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COVID-19: How Nigeria can successfully vaccinate its population ― Lawan

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COVID-19: How Nigeria can successfully vaccinate its population ― Lawan

By Henry Umoru, Abuja

President of the Senate, Senator Ahmad Lawan has said that for Nigeria to provide ‘herd immunity’ for its over two hundred million population, efforts must be made by the Federal Government to collaborate with international bodies to develop and produce a vaccine.

According to him, the project to develop a vaccine must deploy resources specifically meant to provide the needed environment for Nigerian scientists resident abroad to come up with a vaccine that would serve not only Nigeria’s population but that of other developing countries.

Speaking in Abuja during the Public Presentation of a Research Work on the Legislative Efforts and Responses to the COVID-19 Pandemic by the Young Parliamentarians Forum in collaboration with the Westminster Foundation for Democracy, Lawan recalled the efforts by the National Assembly and State Assemblies in coming up with legislative interventions such as the economic stimulus package to help cushion the effect of the lockdown caused by the pandemic.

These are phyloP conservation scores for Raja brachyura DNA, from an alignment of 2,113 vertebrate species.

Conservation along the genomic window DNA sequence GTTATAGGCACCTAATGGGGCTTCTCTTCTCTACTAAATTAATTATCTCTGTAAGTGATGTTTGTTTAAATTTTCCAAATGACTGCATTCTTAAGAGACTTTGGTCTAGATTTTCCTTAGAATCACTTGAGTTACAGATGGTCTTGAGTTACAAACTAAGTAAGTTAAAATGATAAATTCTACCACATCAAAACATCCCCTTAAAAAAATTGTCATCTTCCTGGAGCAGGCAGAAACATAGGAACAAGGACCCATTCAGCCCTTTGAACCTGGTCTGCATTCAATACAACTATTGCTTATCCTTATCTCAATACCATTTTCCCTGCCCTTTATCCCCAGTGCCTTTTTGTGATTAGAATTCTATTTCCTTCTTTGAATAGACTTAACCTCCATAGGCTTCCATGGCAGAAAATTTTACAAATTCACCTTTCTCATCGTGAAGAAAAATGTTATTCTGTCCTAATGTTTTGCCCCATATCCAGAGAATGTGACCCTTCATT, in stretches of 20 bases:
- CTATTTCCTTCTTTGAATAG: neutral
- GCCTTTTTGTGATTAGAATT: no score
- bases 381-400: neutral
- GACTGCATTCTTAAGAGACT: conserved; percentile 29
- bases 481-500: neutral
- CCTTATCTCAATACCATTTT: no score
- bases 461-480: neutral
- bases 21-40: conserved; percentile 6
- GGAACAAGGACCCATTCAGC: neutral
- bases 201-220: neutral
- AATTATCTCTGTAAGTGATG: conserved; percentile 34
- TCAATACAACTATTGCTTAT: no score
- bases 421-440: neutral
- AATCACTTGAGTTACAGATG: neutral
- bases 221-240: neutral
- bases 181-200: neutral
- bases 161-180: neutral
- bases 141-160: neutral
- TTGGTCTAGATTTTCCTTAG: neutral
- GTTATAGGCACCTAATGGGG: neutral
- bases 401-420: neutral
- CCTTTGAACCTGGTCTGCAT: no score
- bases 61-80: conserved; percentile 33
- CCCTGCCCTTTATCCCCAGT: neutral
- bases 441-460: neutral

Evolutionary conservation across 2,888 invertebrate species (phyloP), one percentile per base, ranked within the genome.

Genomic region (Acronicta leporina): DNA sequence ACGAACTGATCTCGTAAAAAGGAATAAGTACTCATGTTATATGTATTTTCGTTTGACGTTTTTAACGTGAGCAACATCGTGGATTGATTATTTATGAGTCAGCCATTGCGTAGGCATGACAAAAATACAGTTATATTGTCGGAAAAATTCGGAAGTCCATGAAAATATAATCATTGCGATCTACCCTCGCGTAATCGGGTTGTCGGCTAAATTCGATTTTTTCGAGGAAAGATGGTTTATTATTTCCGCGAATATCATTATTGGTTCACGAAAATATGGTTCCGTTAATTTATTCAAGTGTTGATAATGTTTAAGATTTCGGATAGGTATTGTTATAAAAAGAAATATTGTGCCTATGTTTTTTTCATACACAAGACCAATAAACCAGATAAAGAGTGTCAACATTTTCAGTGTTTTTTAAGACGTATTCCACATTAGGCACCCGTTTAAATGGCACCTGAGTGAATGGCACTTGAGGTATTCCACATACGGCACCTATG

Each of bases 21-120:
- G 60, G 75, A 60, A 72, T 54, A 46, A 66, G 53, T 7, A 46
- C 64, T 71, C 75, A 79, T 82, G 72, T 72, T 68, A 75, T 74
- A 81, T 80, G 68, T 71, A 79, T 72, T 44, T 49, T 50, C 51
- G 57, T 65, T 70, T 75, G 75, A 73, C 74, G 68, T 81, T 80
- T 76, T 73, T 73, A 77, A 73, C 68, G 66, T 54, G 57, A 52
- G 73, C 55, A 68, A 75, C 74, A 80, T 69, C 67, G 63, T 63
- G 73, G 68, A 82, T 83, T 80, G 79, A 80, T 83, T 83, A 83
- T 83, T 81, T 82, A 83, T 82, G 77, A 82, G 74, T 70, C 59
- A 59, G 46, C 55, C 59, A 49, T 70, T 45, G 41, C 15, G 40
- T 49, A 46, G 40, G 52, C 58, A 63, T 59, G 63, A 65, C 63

The President of the Senate who noted that such legislative interventions have subsequently extended to long-term legislative proposals that would address the inadequate number of health facilities across the country, said, “The legislature was also forthcoming in supporting the executive arm, in formulating policies to cushion the effect of the contagion, particularly because of lockdowns, and the attendant adverse effect on personal and public incomes.

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“Talking of public incomes, we know what the National Assembly did, particularly to support the Executive arm of government in passing the economic stimulus package, which we graciously did and, I’m sure the legislatures at the state level did the same in their states.

“The relief package was essential to support the vulnerable in our country – those at the lower ladder of our economic pyramid.

“The Research work that is being presented today is obviously a study of the multiple dimensions of legislative interventions, consistent with the role of the institution as a coordinate arm of government.